Morris Graves is an eloquently quiet artist. And yet the subtle chords he strikes in his delicate, musical compositions have a remarkably powerful resonance, a feeling of total “rightness” that certain artists can achieve, often with the least apparent drama.
Graves, a mostly self-taught, transcendental painter, created works that stand as painted haikus. An avid gardener, many of his paintings are of birds and flowers. His 2001 obituary recalled the artist, in his youth, “rushing here or there with flowers or canvas in hand.” “There is,” as he once put it, “no statement or message other than the presence of flowers and light.”
Yet it is his finely rendered vessels, rather than single blossoms or bouquets, that firmly tether his paintings, thus engendering the name of this exquisite show, Calix, Cup, Chalice, Grail, Urn, Goblet: Presenting the Sexual Essence of Morris Graves. The title is taken from a poetic letter Graves wrote in the 1980s: “Calix cup, Chalice, Grail, Urn, Goblet, superbly presenting the sexual essence, the reproductive-mystery elements, the seed cup. The flower. The Cup (chalice) to quaff the life-flow- the cup that invites and summons the bees and moths to savor, quaff and carry the pollen.”
Graves’ love affair with nature dates back to his childhood, when a bout with pneumonia confined him to the family garden. He dropped out of high school to become a merchant sailor, which took him to China, Japan and the Philippines, cultures which had a life-long influence on his work. He finished high school, but never attended art school. He eventually settled in Seattle, becoming a member of the Pacific Northwest artist group that included Merce Cunningham, John Cage and Mark Tobey, all close friends. He had his first solo exhibit at the Seattle Art Museum in 1936, when he also became a painter in the WPA’s Federal Art Project. Always drawn to the quiet of nature, he lived from 1940 to 1947 in a simple house he built called “The Rock” on a remote island 60 miles outside Seattle, “far from the machine-age noise of America,” practicing a reclusive, Zen-like life devoted to meditation and observation.
Graves’ Asian influence, including Zen Buddhism and Hinduism (in later life he also travelled to India) can clearly be seen in his spare but evocative line, as innately spiritual as it is aesthetically appealing. His calligraphic technique is combined with a deeply-felt mystical philosophy, creating what one critic rightly called “some of the finest religious art of the 20th century.” He was, like his antecedents Albert Pinkham Ryder and Charles Burchfield, a visionary; the numinous — as much as the visible — his central subject matter.
Apart from its meditative quality, Graves’ art is also striking for its strong sense of composition and use (or deliberate elimination) of color, and much of his work could stand on its graphic design alone. Bhutan’s Isolation, Tashich Hodzong (1996), for instance, done on beautifully textured Mexican bark paper, is a stunning work that consists of a simple pot of flowers on a table with a geometric-patterned cloth. Black Lily of the Nile and Re, from the same year, also on Mexican bark paper, is more sexual, with a thrusting stamen resembling a Jack in the Pulpit bending towards a red orb. Some of the most beautiful pieces are also the most minimal, such as Haunted Bouquet (1949), a luminous nested flower, its tangle of hanging vines resembling a Rapunzel-like hank of dark hair; the quintessentially simple Flower (1954), and Star Flower Bouquet, a tiny white blossom poking out of a pitcher-shaped vessel (1950.)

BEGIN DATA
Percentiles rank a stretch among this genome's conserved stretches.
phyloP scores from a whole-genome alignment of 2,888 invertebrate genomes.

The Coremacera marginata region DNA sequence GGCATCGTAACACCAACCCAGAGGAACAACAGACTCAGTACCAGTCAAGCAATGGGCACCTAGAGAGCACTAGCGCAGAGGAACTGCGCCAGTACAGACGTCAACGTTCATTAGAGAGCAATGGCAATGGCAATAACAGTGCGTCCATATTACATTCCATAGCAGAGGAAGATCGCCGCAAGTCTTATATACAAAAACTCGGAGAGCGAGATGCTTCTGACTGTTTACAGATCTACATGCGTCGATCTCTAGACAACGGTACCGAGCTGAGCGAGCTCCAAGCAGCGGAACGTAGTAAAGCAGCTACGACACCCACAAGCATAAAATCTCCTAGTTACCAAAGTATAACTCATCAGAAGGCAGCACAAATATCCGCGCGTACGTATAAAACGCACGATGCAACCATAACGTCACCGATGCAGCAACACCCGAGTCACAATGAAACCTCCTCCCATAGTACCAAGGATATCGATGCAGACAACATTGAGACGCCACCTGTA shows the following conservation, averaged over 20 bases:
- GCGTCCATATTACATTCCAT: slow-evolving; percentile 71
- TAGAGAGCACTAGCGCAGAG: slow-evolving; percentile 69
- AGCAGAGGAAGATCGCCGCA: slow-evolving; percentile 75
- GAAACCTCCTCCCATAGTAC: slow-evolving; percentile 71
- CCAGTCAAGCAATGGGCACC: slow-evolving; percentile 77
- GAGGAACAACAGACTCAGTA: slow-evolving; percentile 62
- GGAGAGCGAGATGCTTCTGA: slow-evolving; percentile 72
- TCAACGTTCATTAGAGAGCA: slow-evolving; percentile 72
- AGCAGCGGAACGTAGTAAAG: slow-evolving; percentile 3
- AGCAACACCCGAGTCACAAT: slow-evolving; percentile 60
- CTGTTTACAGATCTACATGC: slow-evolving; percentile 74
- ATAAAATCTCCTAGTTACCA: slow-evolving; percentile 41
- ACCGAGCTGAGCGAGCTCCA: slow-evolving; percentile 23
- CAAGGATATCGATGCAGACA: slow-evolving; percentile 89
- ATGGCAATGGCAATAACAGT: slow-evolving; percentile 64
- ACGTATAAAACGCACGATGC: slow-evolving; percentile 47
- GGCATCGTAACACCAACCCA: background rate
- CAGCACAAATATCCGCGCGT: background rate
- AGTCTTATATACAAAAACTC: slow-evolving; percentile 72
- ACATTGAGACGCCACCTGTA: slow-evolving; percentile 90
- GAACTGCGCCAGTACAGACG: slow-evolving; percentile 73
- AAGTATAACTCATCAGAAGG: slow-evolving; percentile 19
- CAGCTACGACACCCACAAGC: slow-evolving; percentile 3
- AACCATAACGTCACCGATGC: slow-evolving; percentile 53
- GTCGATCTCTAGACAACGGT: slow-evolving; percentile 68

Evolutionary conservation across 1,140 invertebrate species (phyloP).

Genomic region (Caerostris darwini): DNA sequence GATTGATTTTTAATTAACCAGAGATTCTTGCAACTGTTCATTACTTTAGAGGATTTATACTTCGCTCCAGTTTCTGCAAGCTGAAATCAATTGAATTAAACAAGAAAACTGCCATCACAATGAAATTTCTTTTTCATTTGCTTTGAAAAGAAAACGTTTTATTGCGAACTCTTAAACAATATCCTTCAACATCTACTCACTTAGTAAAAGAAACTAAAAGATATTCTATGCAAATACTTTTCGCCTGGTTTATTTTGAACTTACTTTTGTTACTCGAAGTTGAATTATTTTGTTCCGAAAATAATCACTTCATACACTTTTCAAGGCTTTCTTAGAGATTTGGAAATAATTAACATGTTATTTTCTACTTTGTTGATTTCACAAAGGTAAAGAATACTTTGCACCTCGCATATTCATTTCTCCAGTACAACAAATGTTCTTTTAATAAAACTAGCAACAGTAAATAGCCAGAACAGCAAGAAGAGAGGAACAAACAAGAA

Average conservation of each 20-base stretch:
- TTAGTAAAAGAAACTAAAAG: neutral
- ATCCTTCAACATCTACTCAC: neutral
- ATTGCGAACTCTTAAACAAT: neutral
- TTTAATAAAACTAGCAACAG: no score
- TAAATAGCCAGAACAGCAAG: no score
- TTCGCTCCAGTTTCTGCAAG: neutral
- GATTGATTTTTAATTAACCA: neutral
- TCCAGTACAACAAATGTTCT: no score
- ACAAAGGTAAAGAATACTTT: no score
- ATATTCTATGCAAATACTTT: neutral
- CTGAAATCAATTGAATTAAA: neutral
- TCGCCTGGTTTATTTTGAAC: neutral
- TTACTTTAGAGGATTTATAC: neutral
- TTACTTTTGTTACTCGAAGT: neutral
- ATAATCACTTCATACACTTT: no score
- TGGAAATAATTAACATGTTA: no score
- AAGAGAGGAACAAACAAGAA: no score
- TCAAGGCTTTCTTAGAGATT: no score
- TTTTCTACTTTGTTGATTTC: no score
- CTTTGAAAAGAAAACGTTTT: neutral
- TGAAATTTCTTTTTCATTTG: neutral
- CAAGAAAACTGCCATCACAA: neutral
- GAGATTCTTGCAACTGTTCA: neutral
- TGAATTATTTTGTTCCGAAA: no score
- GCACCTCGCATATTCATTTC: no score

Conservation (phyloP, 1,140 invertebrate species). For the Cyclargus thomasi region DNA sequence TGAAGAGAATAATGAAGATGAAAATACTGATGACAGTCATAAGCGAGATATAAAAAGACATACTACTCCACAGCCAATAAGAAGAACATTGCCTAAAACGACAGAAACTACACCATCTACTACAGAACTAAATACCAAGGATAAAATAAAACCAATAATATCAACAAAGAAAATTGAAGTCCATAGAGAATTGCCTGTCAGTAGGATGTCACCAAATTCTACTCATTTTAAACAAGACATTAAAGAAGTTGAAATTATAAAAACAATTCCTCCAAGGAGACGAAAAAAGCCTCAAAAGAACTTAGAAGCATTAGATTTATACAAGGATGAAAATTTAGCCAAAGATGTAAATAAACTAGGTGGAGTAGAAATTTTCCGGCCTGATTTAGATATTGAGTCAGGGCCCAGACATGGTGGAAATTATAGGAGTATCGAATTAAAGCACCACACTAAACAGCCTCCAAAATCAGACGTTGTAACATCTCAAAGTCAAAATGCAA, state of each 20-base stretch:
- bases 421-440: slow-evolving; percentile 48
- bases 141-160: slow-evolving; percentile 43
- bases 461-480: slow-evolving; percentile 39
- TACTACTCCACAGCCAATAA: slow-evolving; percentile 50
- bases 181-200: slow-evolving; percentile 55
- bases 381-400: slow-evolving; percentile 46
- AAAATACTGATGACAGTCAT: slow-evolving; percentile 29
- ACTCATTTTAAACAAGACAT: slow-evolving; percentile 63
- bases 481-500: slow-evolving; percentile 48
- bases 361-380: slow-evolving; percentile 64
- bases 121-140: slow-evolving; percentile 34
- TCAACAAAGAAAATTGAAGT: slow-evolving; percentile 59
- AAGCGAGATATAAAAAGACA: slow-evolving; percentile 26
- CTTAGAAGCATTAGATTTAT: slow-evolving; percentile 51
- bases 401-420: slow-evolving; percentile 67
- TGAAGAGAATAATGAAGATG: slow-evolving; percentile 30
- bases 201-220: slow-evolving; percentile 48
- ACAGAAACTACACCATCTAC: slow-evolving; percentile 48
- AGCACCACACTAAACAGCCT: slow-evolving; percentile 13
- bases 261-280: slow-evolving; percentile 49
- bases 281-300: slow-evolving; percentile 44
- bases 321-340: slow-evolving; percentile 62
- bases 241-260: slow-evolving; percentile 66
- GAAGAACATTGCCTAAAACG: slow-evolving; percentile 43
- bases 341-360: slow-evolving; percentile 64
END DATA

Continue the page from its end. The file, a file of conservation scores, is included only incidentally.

As loaded symbols, Graves’ vessels seem to have a secret life of their own, particularly those depicted without flowers. State of the World, (1947), with its powerfully entwined heron heads, their beaks crossed, is a standout, as is Ceremonial Bronze Taking the Form of a Bird (1947). More subtle, but equally compelling, are Consciousness Achieving the Form of a Libation Cup (1947), and Ritual Bronze, from the same year. Both are so delicate as to almost evaporate, although Ritual Bronze features a fierce, dragon-like head.
Graves is a master at visually conjuring a deep sense of silence, a pictorial answer to the Zen koan, “what is the sound of one hand clapping?”
Featured Image: Detail of Ceremonial Bronze Taking the Form of a Bird
Phoebe Hoban is New York City Art Critic at Riot Material Magazine. Ms. Hoban has written about culture and the arts for a variety of publications, including The New York Times, New York Magazine, The Wall Street Journal, Vogue, Vanity Fair, GQ, Harper’s Bazaar, ARTnews, and The New York Observer, among others. She is the author of three artist biographies: Basquiat: A Quick Killing in Art (1998), Alice Neel: The Art of Not Sitting Pretty (2010) and Lucian Freud: Eyes Wide Open (2014).